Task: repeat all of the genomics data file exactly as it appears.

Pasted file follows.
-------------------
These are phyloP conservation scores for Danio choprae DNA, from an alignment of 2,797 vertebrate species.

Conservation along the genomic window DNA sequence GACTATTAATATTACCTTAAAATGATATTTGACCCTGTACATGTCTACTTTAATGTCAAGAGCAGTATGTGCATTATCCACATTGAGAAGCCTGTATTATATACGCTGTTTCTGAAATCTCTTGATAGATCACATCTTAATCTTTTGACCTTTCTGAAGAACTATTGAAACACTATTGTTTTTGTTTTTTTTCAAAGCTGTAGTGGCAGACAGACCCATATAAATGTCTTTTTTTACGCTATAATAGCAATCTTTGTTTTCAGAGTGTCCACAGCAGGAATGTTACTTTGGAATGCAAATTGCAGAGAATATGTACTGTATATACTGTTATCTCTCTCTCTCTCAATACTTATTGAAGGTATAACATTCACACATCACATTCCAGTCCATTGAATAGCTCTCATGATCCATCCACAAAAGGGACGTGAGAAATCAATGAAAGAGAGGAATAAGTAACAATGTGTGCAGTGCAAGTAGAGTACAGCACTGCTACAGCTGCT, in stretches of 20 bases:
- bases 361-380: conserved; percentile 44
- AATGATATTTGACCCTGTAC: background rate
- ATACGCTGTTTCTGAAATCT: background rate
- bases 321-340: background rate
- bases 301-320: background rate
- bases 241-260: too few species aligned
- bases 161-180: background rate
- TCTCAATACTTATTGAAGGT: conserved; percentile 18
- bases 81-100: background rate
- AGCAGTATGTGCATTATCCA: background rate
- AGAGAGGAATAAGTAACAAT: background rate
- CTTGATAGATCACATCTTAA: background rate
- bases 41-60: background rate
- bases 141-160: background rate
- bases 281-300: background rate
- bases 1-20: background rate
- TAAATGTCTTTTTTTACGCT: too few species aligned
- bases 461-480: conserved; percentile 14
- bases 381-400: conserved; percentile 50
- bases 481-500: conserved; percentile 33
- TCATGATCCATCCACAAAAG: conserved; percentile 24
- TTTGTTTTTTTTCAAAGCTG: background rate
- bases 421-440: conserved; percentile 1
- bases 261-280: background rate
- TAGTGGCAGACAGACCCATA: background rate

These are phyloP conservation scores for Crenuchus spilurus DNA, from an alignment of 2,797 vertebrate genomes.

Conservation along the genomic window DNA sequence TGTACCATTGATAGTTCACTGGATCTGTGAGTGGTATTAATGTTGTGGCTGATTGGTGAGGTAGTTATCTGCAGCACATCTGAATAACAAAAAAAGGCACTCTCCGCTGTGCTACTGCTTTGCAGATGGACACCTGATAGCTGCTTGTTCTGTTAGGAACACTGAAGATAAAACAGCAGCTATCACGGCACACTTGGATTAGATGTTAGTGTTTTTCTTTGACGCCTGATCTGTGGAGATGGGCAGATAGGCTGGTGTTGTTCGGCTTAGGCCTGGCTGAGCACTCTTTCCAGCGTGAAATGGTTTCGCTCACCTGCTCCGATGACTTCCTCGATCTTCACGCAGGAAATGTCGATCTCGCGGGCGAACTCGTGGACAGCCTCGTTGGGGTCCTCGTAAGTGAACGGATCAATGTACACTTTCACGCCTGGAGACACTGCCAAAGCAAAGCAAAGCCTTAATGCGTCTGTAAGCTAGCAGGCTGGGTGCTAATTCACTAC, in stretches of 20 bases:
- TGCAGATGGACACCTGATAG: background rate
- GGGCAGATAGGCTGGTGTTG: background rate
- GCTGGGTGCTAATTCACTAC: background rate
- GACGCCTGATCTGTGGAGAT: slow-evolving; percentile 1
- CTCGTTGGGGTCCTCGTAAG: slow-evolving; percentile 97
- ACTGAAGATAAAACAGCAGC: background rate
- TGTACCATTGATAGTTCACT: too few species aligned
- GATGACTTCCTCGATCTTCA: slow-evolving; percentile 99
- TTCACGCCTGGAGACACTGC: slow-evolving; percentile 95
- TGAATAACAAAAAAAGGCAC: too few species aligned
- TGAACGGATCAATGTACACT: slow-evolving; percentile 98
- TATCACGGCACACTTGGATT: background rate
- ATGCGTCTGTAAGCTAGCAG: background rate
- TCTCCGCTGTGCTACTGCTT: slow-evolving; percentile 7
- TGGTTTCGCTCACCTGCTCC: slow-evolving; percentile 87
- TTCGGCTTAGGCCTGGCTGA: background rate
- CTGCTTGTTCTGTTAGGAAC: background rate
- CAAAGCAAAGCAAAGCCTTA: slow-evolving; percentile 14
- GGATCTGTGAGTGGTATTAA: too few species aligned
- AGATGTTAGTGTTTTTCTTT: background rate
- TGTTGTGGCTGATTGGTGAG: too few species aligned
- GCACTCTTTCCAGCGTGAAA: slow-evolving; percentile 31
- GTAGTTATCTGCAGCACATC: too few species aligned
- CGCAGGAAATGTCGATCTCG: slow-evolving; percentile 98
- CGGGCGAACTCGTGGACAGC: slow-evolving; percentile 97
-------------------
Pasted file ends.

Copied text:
These are phyloP conservation scores for Danio choprae DNA, from an alignment of 2,797 vertebrate species.

Conservation along the genomic window DNA sequence GACTATTAATATTACCTTAAAATGATATTTGACCCTGTACATGTCTACTTTAATGTCAAGAGCAGTATGTGCATTATCCACATTGAGAAGCCTGTATTATATACGCTGTTTCTGAAATCTCTTGATAGATCACATCTTAATCTTTTGACCTTTCTGAAGAACTATTGAAACACTATTGTTTTTGTTTTTTTTCAAAGCTGTAGTGGCAGACAGACCCATATAAATGTCTTTTTTTACGCTATAATAGCAATCTTTGTTTTCAGAGTGTCCACAGCAGGAATGTTACTTTGGAATGCAAATTGCAGAGAATATGTACTGTATATACTGTTATCTCTCTCTCTCTCAATACTTATTGAAGGTATAACATTCACACATCACATTCCAGTCCATTGAATAGCTCTCATGATCCATCCACAAAAGGGACGTGAGAAATCAATGAAAGAGAGGAATAAGTAACAATGTGTGCAGTGCAAGTAGAGTACAGCACTGCTACAGCTGCT, in stretches of 20 bases:
- bases 361-380: conserved; percentile 44
- AATGATATTTGACCCTGTAC: background rate
- ATACGCTGTTTCTGAAATCT: background rate
- bases 321-340: background rate
- bases 301-320: background rate
- bases 241-260: too few species aligned
- bases 161-180: background rate
- TCTCAATACTTATTGAAGGT: conserved; percentile 18
- bases 81-100: background rate
- AGCAGTATGTGCATTATCCA: background rate
- AGAGAGGAATAAGTAACAAT: background rate
- CTTGATAGATCACATCTTAA: background rate
- bases 41-60: background rate
- bases 141-160: background rate
- bases 281-300: background rate
- bases 1-20: background rate
- TAAATGTCTTTTTTTACGCT: too few species aligned
- bases 461-480: conserved; percentile 14
- bases 381-400: conserved; percentile 50
- bases 481-500: conserved; percentile 33
- TCATGATCCATCCACAAAAG: conserved; percentile 24
- TTTGTTTTTTTTCAAAGCTG: background rate
- bases 421-440: conserved; percentile 1
- bases 261-280: background rate
- TAGTGGCAGACAGACCCATA: background rate

These are phyloP conservation scores for Crenuchus spilurus DNA, from an alignment of 2,797 vertebrate genomes.

Conservation along the genomic window DNA sequence TGTACCATTGATAGTTCACTGGATCTGTGAGTGGTATTAATGTTGTGGCTGATTGGTGAGGTAGTTATCTGCAGCACATCTGAATAACAAAAAAAGGCACTCTCCGCTGTGCTACTGCTTTGCAGATGGACACCTGATAGCTGCTTGTTCTGTTAGGAACACTGAAGATAAAACAGCAGCTATCACGGCACACTTGGATTAGATGTTAGTGTTTTTCTTTGACGCCTGATCTGTGGAGATGGGCAGATAGGCTGGTGTTGTTCGGCTTAGGCCTGGCTGAGCACTCTTTCCAGCGTGAAATGGTTTCGCTCACCTGCTCCGATGACTTCCTCGATCTTCACGCAGGAAATGTCGATCTCGCGGGCGAACTCGTGGACAGCCTCGTTGGGGTCCTCGTAAGTGAACGGATCAATGTACACTTTCACGCCTGGAGACACTGCCAAAGCAAAGCAAAGCCTTAATGCGTCTGTAAGCTAGCAGGCTGGGTGCTAATTCACTAC, in stretches of 20 bases:
- TGCAGATGGACACCTGATAG: background rate
- GGGCAGATAGGCTGGTGTTG: background rate
- GCTGGGTGCTAATTCACTAC: background rate
- GACGCCTGATCTGTGGAGAT: slow-evolving; percentile 1
- CTCGTTGGGGTCCTCGTAAG: slow-evolving; percentile 97
- ACTGAAGATAAAACAGCAGC: background rate
- TGTACCATTGATAGTTCACT: too few species aligned
- GATGACTTCCTCGATCTTCA: slow-evolving; percentile 99
- TTCACGCCTGGAGACACTGC: slow-evolving; percentile 95
- TGAATAACAAAAAAAGGCAC: too few species aligned
- TGAACGGATCAATGTACACT: slow-evolving; percentile 98
- TATCACGGCACACTTGGATT: background rate
- ATGCGTCTGTAAGCTAGCAG: background rate
- TCTCCGCTGTGCTACTGCTT: slow-evolving; percentile 7
- TGGTTTCGCTCACCTGCTCC: slow-evolving; percentile 87
- TTCGGCTTAGGCCTGGCTGA: background rate
- CTGCTTGTTCTGTTAGGAAC: background rate
- CAAAGCAAAGCAAAGCCTTA: slow-evolving; percentile 14
- GGATCTGTGAGTGGTATTAA: too few species aligned
- AGATGTTAGTGTTTTTCTTT: background rate
- TGTTGTGGCTGATTGGTGAG: too few species aligned
- GCACTCTTTCCAGCGTGAAA: slow-evolving; percentile 31
- GTAGTTATCTGCAGCACATC: too few species aligned
- CGCAGGAAATGTCGATCTCG: slow-evolving; percentile 98
- CGGGCGAACTCGTGGACAGC: slow-evolving; percentile 97